The Pada 2.1 opens with Adhikarana on Samkhya and Vaisheshika schools arguments that Smritis should be a basis for examining the concept of Brahman, and their objections to the Vedanta theory of reflection. The Brahmasutra asserts in 2.1.13 through 2.1.20 that the subject and object are one in Brahman, that agrees with Samkhya there is an identity in cause and effect, adding that the Brahman and the empirical world are therefore one.[49] The sutras 2.1.21 through 2.1.36 present the problem of evil, offering its own doctrine to address it, asserting that Brahman is neither unjust nor cruel, and that inequality and evil exists in the world because of will, choices and circumstances created by actions of living beings over time.[50]

The sutras in Pada 2.1 are variously interpreted by Advaita, Dvaita, Vishishtadvaita and other sub-schools of Vedanta.[50][51][52] The monist Advaita school holds that ignorance or Avidya (wrong knowledge) is the root of "problem of evil"; in contrast, dualistic Vedanta schools hold karma and samsara to be the root.[53][note 5]

The atomistic physico-theological theories of Vaisheshika and Samkhya school are the focus of the first seventeen sutras of Pada 2.2.[54] The theories of Buddhism are refuted in sutras 2.2.18 through 2.2.32,[note 6] while the theories of Jainism are analyzed by the text in sutras 2.2.33 through 2.2.36.[6][56]

The theories of other orthodox traditions are discussed in 2.2.37 through 2.2.45.[57] Ramanuja and Shankara disagree in their formulation as well as critique of then extant orthodox traditions, in their respective commentaries, but both agree that the theory on emergence of Pradyumna (intellect) in the competing orthodox system is the primary flaw.[58]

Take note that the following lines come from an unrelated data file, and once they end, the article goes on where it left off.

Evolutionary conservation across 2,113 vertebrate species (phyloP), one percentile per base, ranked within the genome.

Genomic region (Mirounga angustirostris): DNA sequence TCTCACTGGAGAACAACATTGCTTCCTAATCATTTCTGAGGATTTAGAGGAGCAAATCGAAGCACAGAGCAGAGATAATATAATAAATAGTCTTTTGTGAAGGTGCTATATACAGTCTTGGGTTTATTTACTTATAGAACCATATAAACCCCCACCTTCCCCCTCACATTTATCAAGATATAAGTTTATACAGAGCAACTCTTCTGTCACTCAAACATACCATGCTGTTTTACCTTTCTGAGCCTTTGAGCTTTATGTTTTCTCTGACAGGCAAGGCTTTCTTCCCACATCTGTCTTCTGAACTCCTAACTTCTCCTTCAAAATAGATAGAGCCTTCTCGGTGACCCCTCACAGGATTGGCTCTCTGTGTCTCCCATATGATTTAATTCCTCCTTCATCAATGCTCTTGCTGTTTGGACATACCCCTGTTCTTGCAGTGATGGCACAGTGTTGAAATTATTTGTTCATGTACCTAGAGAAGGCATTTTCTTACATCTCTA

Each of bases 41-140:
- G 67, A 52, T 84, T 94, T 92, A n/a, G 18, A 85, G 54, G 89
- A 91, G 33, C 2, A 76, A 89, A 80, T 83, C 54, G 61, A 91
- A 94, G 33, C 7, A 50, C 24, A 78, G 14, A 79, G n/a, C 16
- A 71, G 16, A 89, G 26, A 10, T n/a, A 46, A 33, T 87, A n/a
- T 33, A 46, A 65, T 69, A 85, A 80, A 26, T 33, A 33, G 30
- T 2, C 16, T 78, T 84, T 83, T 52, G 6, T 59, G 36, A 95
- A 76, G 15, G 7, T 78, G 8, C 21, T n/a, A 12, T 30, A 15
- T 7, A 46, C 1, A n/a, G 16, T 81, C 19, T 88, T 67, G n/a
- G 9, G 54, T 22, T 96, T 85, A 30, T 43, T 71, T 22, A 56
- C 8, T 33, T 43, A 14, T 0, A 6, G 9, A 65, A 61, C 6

The first eight case studies in the third Pada of chapter 2 discuss whether the world has an origin or not, whether the universe is co-eternal with Brahman or is an effect of Brahman (interpreted as dualistic God in theistic sub-schools of Vedanta), and whether the universe refunds into Brahman periodically.[59] The last nine Adhikaranas of the third Pada discuss the nature of soul, whether it is eternal, is soul an agent, soul's relationship to Brahman, and states its proof that the soul exists and is immortal.[60][61]

The last Pada of the second chapter extracts and summarizes the theories of human body, sensory organs, action organs and their relationship to Prana (vital breath) in the various Vedic Brahmanas and Upanishads.[62][63] The Brahma-sutra states that the organs inside a living being are independent principles, in the seventh and eighth Adhikarana of the fourth Pada.[63][64] The various sub-schools of Vedanta interpret the sutras in the fourth Pada differently.[63]

Chapter 3: The means to spiritual knowledge[edit]

The Vedanta texts, state sutras 3.1.1-4 and 3.3.5-19 of Brahmasutra, describe different forms of meditation. These should be combined, merged into one and practiced, because there is nondifference of their basic import, that of Self, mind, knowledge and a state.[65][66]

Third chapter (Sādhana: the means): describes the process by which ultimate emancipation can be achieved. The topics discussed are diverse.[67] The third chapter is the longest and consists of 186 sutras, with six Adhikaranas in its first Pada, eight in second, thirty six in third, and fourteen Adhikaranas in the fourth Pada.[68]

The third Brahmasutra chapter focuses on the nature of spiritual knowledge and epistemic paths to it.[42] The theory of death and rebirth,[69] karma and importance of conduct and free will,[70] and the connection between Atman (Self, Soul) and the Brahman are discussed in sections 3.1 and 3.2 of the text.[42][71]

अपि संराधने प्रत्यक्षानुमानाभ्याम्
And (Brahman is apprehended) in perfect meditation also, according to perception (Sruti, Pratyakṣa) and inference (Smriti, Anumāṇa).